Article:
The aftershocks of gay marriage in California continue to ripple throughout America, altering society in dramatic new ways. While those supporting the decision have claimed it a victory – it's a personal triumph for San Francisco Mayor Gavin Newsom, foes are strategizing their next move. They have quickly moved to place a constitutional amendment banning gay marriage on the November ballot – which, if passed, would void the Supreme Court decision. Coincidentally, they wish to delay enactment of gay marriage until after everyone has had a chance to vote on gay civil rights in that November referendum. Nice.

Amid all this turmoil, Pope Benedict, the spiritual leader of Roman Catholics worldwide, has condemned the decision. “The union of love, based on matrimony between a man and a woman, which makes up the family, represents a good for all society that can not be substituted by, confused with, or compared to other types of unions,” he said.

Documenting every last detail of this fight will be Charlotte Robinson. The Emmy-winning director/producer has been hard at work documenting gay marriage in Massachusetts. She says of the California decision, “Even after our decision [in Massachusetts], we had to continue fighting. Californians who wish for marriage equality are not done fighting.” You can visit Robinson's website, interact with her on her blog, and view a short on gay marriage at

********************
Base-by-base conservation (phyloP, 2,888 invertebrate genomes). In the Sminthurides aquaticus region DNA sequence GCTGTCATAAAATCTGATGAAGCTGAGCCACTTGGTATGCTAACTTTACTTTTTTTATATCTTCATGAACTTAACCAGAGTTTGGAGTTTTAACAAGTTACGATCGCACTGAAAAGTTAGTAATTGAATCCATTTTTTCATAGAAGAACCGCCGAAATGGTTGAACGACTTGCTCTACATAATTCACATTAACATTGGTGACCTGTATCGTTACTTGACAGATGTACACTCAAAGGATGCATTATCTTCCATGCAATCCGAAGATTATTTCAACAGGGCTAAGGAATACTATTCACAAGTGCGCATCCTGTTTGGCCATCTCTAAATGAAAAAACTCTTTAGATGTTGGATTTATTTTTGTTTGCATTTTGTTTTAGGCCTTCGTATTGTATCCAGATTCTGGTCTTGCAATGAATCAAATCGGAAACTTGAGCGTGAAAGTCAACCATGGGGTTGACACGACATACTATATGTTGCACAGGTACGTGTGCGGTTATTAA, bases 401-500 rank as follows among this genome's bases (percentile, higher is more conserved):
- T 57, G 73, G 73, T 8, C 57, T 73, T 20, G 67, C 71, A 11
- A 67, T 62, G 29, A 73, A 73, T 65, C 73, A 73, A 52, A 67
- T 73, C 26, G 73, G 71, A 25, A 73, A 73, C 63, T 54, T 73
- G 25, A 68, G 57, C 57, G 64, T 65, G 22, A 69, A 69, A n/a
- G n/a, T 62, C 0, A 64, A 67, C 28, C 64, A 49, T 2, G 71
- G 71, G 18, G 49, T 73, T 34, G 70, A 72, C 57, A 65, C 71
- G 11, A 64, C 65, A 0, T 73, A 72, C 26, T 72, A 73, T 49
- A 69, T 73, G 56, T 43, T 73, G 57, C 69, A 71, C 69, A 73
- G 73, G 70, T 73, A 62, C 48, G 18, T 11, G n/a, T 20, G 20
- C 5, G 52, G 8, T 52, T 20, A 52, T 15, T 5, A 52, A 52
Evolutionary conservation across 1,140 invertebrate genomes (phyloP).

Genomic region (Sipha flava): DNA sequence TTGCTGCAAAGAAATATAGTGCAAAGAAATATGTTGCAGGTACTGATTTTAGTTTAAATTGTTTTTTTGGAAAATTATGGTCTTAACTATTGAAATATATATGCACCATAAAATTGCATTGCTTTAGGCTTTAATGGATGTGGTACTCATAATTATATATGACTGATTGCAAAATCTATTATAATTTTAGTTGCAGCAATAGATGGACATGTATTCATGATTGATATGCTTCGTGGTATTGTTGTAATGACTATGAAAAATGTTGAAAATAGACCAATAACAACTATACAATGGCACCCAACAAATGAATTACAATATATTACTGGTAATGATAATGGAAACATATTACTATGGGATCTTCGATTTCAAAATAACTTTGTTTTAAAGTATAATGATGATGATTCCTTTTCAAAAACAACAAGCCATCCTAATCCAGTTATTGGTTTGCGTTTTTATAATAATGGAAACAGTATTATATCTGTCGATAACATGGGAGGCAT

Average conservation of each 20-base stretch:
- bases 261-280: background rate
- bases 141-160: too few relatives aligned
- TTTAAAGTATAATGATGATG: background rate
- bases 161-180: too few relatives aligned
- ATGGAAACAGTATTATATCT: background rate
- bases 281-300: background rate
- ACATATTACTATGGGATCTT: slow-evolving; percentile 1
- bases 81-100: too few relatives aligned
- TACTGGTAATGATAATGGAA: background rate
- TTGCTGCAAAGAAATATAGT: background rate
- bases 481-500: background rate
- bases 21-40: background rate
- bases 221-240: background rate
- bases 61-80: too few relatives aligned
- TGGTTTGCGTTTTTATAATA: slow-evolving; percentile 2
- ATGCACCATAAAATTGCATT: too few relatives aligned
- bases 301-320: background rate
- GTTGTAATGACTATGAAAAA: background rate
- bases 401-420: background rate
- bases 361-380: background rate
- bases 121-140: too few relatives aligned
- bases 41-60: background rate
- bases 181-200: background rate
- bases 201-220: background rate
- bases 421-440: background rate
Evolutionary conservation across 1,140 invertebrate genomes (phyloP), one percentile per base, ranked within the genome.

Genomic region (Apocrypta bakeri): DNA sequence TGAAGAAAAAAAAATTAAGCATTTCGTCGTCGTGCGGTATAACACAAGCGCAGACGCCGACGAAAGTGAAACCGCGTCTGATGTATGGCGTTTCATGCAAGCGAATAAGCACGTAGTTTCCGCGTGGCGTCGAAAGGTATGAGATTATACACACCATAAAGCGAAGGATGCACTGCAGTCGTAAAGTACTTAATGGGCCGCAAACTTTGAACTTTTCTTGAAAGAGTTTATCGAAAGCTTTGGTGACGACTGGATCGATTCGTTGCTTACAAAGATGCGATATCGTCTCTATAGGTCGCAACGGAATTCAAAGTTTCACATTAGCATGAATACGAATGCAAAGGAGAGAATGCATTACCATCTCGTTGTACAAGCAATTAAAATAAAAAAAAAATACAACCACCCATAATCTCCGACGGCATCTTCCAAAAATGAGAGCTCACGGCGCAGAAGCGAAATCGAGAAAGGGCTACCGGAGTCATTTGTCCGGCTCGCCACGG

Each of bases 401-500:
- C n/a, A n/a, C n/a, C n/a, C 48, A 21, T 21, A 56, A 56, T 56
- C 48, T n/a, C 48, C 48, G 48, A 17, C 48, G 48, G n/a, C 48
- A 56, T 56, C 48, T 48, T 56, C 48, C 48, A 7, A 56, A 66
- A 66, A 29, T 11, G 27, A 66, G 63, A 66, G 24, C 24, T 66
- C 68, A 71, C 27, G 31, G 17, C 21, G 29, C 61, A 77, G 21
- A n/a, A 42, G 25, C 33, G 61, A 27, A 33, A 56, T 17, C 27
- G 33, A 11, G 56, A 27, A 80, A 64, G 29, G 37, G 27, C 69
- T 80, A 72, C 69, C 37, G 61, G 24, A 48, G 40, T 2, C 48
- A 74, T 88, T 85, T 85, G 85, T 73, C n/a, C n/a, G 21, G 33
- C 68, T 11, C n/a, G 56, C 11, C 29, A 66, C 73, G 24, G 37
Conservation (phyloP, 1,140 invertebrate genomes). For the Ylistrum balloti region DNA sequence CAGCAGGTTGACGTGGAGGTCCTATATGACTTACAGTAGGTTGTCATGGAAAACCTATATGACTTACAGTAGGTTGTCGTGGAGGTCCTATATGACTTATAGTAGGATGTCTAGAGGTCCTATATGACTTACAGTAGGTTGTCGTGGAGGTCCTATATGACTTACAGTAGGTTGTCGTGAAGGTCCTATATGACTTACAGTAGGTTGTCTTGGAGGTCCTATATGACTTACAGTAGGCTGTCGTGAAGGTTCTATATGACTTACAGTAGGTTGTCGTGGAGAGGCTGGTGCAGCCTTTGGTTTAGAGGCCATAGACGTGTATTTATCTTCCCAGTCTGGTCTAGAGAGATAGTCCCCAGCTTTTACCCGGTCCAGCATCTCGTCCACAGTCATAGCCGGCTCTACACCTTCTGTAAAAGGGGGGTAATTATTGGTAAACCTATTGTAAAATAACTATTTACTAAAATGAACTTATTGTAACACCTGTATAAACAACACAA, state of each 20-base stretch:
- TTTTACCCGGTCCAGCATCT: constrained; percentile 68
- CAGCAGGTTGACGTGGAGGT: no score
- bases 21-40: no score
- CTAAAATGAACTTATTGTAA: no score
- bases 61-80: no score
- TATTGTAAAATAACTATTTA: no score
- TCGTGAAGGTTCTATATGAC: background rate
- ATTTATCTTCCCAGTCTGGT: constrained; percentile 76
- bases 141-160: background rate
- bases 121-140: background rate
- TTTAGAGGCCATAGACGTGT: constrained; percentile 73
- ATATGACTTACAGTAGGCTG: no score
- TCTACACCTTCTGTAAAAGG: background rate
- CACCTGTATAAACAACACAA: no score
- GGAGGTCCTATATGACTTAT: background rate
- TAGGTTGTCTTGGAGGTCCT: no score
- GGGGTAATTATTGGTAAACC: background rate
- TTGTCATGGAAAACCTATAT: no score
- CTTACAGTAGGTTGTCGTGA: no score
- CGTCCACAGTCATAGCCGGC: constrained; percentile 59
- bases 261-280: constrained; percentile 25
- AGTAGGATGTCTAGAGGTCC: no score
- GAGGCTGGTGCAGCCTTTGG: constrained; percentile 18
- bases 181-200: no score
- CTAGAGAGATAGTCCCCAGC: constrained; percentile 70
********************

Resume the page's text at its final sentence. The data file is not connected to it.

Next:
Here's a picture representative of California's first time. It gets easier...maybe, even boring.

In another apparent victory for gays & lesbians, groups are hailing a federal court decision on Don't Ask, Don't Tell as the beginning of the end for the policy. A three judge panel from the 9th U.S. Circuit Court of Appeals did not strike down the policy, but it said the military must prove homosexuals in the ranks harm morale – for each individual dismissed, placing the burden of proof on the military. As it should be, right?

Further evidence that society is evolving in its view of what being gay or lesbian means, Portland, Oregon has just elected a gay mayor. Sam Adams won by a huge majority – 59%, in a field of twelve. The race managed to remain about the issues and leadership, not the mayor-elect's sexual orientation. Again, as it should be, right?

Yet, gay rights activists around the world continue to fight for basic civil rights. This week a gay Iranian teen, who fears execution if forced to return to Iran, won the right to asylum in Britain. Mehdi Kazemi, 19, traveled to London in 2005 to study English and while there learned that his lover in Iran had been charged with sodomy and hanged.

And it was our own Gay Entertainment Report that brought me news that RuPaul had thrown down the checkered flag in a race to find the fiercest drag queen in America. Watch out!